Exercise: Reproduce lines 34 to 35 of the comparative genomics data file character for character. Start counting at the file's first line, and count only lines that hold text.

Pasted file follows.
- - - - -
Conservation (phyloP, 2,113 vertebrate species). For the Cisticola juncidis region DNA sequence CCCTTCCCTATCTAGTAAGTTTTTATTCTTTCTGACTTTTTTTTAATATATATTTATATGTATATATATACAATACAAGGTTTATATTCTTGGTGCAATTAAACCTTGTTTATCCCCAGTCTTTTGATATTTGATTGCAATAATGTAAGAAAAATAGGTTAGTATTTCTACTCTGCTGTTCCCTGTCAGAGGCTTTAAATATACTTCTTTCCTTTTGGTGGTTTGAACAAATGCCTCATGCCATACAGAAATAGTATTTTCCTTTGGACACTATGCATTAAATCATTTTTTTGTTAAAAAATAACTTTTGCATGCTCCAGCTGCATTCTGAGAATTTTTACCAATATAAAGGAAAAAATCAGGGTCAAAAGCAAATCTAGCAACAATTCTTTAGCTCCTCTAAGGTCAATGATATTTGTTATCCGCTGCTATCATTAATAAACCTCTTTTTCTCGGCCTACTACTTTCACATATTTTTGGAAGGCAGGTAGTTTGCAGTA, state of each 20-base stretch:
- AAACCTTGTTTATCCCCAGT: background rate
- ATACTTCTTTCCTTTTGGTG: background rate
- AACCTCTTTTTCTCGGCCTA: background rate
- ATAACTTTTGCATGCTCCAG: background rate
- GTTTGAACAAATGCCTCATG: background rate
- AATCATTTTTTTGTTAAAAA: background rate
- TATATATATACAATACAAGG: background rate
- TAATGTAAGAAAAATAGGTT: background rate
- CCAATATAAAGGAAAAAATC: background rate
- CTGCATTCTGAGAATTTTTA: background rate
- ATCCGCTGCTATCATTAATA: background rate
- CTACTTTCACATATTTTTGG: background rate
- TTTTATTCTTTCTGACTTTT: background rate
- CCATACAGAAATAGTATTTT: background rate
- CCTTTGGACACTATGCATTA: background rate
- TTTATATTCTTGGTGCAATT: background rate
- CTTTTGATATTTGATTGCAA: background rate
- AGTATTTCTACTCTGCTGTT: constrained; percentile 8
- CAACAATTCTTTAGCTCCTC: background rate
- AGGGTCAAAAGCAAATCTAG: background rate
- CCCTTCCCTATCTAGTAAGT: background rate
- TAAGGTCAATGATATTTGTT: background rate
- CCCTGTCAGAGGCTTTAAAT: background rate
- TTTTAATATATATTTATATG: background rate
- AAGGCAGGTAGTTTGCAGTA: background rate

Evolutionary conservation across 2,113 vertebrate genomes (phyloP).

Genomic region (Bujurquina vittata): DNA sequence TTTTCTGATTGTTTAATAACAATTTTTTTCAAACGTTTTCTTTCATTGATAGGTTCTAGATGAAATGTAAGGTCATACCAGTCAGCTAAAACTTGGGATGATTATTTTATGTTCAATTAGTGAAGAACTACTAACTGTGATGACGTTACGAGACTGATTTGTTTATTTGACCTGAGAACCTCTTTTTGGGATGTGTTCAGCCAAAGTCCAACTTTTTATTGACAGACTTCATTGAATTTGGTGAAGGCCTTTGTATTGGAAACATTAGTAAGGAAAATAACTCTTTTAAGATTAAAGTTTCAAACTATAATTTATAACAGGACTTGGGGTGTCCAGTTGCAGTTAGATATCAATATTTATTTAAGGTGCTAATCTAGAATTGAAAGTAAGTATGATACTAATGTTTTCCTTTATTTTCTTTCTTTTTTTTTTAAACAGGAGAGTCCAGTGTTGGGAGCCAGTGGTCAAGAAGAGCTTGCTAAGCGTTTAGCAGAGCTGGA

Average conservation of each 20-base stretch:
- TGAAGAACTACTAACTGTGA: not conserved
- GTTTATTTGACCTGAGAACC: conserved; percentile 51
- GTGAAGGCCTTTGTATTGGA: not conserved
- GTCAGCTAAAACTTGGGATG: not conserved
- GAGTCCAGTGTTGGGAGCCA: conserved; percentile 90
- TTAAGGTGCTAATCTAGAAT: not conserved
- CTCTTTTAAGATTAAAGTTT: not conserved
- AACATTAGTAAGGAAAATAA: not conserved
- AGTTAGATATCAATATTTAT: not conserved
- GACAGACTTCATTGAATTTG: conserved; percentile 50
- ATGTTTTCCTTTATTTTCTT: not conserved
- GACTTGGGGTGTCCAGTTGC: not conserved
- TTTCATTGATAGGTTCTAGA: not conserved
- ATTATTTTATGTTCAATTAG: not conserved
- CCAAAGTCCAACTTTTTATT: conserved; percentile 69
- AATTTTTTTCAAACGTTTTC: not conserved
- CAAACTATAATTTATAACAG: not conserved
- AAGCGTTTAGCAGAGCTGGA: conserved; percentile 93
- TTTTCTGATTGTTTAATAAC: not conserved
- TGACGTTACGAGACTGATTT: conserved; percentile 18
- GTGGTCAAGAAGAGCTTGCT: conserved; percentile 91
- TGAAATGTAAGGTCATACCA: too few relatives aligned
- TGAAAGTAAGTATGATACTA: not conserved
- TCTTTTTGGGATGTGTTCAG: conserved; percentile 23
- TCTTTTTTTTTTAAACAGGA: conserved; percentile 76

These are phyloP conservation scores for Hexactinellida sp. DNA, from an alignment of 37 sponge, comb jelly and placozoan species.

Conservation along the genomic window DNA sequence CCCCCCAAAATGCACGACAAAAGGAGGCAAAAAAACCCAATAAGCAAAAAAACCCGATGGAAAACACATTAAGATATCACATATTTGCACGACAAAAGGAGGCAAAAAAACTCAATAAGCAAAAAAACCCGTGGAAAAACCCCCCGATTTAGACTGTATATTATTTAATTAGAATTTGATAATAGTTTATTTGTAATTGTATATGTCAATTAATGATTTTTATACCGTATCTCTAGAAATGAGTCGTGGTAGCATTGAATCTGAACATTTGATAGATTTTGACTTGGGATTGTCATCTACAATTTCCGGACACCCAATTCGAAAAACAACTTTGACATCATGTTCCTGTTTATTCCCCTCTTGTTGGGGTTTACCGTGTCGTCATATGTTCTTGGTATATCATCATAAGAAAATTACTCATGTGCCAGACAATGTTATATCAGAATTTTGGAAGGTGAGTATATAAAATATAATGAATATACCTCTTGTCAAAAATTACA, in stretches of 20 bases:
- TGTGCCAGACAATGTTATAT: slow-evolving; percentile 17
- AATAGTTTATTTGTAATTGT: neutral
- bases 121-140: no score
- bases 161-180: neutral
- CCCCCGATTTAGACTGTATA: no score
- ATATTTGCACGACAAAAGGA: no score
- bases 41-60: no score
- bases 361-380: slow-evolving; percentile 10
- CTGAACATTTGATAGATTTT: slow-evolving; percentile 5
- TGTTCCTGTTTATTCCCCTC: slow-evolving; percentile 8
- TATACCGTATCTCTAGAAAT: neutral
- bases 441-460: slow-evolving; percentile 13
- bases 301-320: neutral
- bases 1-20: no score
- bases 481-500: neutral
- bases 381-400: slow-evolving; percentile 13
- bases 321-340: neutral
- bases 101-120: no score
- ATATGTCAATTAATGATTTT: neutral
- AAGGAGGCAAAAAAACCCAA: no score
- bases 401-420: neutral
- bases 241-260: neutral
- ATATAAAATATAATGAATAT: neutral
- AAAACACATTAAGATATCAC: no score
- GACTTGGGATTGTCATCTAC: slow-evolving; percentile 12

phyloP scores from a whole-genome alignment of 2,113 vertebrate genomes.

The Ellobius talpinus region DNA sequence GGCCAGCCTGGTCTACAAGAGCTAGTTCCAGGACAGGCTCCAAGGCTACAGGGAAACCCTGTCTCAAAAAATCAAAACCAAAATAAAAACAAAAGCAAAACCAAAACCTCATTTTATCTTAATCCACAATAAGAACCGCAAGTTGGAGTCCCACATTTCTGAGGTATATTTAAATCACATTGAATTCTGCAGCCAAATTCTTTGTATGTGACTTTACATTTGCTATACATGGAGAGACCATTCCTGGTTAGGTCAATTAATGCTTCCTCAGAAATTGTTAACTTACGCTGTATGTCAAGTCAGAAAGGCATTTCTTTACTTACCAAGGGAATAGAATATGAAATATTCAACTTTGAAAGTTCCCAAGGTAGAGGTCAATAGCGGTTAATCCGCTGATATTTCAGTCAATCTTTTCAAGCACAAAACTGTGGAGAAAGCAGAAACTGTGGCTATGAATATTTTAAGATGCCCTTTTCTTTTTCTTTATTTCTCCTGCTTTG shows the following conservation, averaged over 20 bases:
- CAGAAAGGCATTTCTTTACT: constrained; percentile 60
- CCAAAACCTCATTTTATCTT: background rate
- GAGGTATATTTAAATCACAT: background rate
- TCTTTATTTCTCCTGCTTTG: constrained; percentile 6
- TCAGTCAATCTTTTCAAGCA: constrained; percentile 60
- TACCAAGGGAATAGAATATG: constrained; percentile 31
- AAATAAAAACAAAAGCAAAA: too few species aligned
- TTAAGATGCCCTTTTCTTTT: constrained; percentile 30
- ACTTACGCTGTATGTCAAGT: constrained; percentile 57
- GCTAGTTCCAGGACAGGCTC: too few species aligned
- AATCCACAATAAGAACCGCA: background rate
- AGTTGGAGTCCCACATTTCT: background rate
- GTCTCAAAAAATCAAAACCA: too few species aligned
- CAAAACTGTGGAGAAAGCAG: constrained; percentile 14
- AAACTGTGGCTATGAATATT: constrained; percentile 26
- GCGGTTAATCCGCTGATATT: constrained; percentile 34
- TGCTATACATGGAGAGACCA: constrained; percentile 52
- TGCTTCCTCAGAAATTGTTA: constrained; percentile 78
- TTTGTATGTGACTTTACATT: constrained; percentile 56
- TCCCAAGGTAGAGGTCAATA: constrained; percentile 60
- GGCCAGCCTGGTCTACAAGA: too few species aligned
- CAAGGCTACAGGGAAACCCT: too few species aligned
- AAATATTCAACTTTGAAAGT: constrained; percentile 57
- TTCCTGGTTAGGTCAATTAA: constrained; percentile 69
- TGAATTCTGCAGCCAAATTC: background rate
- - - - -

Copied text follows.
- GAGTCCAGTGTTGGGAGCCA: conserved; percentile 90
- TTAAGGTGCTAATCTAGAAT: not conserved